Can the Church commit itself to becoming more serious, more—may I say it?—devout, a little more courageous, a little less crowd-pleasing, a little less self-preoccupied, and a little less comfortable? Can the Church become the Church as it is supposed to be? I think it can. More than that, it must. It must become what it has been called to be in Christ.
Finding God Again
In my God in the Whirlwind, I have developed what is the answer to our ailment. The indulgent God has done nothing good for the Church. It is time to return to the biblical God. But this is meaningless unless we start where Scripture starts. That is, we must start with the God who is objective to us.
He stands outside of us, outside of our circumstances, outside of our subjectivity, and summons us to come outside of ourselves, to know him. We do not enter into ourselves to find him as if, all along, he had been hiding there among our intuitions. Rather, he breaks in on us. He enters our world, our private world, and when he enters it he does so on his terms and not on our own. This in no way denies our need for the Spirit’s illumination of Scripture and our own regeneration. It is simply affirming that our crippling self-preoccupation, our deeply privatized view of reality, must be set aside if we are to come before our triune God as he has revealed himself to be. This is what Christian faith is really about.
Being God-centered in our thoughts and God-fearing in our hearts means that we want God’s character to define who we are, how we think about life, and how we live in our world. And we can know what his character is like! It is true that God is greater than our greatest thoughts about him but he has also given us truths about himself that are within our comprehension.
With respect to his character, I suggest a shorthand way of speaking of this: God’s holy-love. Holiness is his moral perfection. And just as the light breaks into the various colors of the rainbow, so his holiness also breaks out in different ways. Sometimes it shines as justice, sometimes as goodness, and sometimes as wrath. And if his holiness is his moral perfection, then it must include his love for that perfection would be incomplete without that love. And his love, in turn, also breaks out into its own colors of mercy, patience, long-suffering, kindness, and generosity.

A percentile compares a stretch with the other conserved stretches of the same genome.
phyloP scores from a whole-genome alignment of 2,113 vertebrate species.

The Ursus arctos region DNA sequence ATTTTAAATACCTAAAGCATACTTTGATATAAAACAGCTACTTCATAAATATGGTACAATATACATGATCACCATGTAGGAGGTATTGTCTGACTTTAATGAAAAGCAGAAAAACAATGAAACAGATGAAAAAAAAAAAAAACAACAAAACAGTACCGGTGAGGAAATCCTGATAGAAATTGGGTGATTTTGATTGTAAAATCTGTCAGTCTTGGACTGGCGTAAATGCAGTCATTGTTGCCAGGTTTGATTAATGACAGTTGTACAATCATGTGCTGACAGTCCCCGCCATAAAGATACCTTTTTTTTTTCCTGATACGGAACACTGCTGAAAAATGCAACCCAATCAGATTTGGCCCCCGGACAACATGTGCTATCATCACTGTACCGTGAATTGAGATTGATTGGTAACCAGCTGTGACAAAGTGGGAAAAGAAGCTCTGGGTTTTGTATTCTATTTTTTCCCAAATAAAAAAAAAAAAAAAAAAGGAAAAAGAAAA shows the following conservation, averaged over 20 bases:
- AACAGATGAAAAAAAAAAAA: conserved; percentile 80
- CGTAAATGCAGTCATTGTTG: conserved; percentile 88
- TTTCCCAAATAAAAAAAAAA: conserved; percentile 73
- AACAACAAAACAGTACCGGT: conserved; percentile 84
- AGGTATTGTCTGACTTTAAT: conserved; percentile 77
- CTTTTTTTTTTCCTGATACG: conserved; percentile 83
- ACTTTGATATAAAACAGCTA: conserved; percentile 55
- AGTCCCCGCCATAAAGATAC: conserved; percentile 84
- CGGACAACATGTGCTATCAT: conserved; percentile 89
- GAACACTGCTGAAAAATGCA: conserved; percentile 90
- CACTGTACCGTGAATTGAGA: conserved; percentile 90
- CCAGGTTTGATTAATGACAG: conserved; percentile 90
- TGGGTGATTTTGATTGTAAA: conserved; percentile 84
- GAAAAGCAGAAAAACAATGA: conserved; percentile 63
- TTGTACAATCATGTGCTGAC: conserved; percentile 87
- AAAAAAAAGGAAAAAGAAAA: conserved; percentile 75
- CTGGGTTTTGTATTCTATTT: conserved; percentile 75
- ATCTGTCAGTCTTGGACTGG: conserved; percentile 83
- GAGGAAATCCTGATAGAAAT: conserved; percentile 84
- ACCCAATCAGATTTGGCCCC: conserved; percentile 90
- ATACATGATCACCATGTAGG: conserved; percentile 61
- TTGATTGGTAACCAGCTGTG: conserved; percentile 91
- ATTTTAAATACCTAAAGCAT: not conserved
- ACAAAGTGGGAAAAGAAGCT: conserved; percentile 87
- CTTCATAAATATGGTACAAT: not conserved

However, this love and this holiness are always bonded together in the single character of God. This is who he is. That is why I have spoken of his holy-love and placed a hyphen between the two words. When God acts, he acts in his holiness and his love together and never the one without the other.
And so it is when we come to think of the work of Christ. It was God’s love that took action on our sin but the way that happened in the death of Christ required a reckoning with God’s holiness. God’s love provided what God’s holiness required.
In sanctification, it is God’s holiness that requires that we become separated from what is fallen in life and separated to God and his purposes. And yet this holiness works hand-in-glove with God’s love for love is the fulfilling of the law. However, these two sides to the character of God have not always been held together in Christian living. Some have focused more on the holiness part but, without love, this degenerates into a graceless legalism. Others have focused more on the love part. Love without holiness leads to antinomianism and, even worse, to old time liberalism.